Cool object trick

Bengt Richter bokr at oz.net
Sat Dec 18 09:08:17 CET 2004


On Sat, 18 Dec 2004 08:39:47 +0100, "Fredrik Lundh" <fredrik at pythonware.com> wrote:

>Carl Banks wrote:
>
>> For example:
>>
>> .    def lookup_reference(key):
>> .        ....
>> .        return Bunch(title=title,author=author,...)
>>
>> The code quickly and easily returns a object with the desired keys.
>> The code that calls this function would access the return values
>> directly, like this:
>>
>> .    m = lookupreference()
>> .    print "%s was written by %s" % (m.title,m.author)
>>
>> You could still use a dict for this, but a Bunch class neater and more
>> concise (not to mention less typing).
>
>this is how your example looks in Python:
>
>    def lookup_reference(key):
>        ...
>        return dict(title=title, author=author, ...)
>
>    m = lookup_reference(...)
>    print "%(title)s was written by %(author)s" % m
>
>(if you fix the bug in your example, and count the characters, you'll find
>that my example is a bit shorter)
>
>with enough keys, you can also save typing by using dummy object instead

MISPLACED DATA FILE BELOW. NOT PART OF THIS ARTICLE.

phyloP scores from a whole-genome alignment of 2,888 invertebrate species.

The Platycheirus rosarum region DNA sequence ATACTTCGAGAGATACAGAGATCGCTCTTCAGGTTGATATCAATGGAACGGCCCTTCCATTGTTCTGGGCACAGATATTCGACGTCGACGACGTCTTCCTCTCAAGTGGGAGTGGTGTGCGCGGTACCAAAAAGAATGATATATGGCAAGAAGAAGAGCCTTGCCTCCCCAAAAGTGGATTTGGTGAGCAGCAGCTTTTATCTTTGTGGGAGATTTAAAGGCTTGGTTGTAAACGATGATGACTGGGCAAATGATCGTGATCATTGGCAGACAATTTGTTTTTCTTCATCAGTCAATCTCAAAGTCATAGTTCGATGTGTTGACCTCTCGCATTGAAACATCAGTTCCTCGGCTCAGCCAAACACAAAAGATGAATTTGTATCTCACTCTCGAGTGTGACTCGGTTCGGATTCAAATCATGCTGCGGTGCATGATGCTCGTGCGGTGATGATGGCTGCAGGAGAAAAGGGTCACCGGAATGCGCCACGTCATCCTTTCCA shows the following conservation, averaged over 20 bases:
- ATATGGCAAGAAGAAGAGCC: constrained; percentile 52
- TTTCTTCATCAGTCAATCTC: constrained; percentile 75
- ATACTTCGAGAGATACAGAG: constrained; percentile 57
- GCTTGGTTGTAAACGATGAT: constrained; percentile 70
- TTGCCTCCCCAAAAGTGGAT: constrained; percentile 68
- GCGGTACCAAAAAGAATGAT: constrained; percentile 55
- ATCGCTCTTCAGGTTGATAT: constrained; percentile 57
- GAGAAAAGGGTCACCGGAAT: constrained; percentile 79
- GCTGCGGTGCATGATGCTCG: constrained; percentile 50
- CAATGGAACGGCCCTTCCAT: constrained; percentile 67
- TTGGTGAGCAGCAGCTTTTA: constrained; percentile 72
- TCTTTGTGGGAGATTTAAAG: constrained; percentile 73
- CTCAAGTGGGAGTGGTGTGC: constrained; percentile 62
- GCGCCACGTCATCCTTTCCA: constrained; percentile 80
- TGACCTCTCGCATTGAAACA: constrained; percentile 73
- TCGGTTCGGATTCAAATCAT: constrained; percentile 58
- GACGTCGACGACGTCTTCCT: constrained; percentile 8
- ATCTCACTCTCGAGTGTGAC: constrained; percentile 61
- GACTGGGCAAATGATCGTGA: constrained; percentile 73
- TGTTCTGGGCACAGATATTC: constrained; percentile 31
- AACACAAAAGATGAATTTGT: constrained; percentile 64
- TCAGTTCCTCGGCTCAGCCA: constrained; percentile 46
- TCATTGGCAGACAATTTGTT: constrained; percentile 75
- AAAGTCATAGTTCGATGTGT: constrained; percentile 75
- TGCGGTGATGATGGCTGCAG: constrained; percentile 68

>of a dictionary, and getting rid of the locals in lookup_reference:
>
>    def lookup_reference(key):
>        m = object()
>        m.title = ... assign directly to return struct members ...
>        m.author = ...
>        return m
>
>    m = lookup_reference(...)
>    print "%(title)s was written by %(author)s" % vars(m)
>
 >>> m = object()
 >>> m.title = 'not so fast ;-)'
 Traceback (most recent call last):
   File "<stdin>", line 1, in ?
 AttributeError: 'object' object has no attribute 'title'
 >>> m=type('',(),{})()
 >>> m.title = 'not so fast ;-)'
 >>> m.title
 'not so fast ;-)'

Regards,
Bengt Richter



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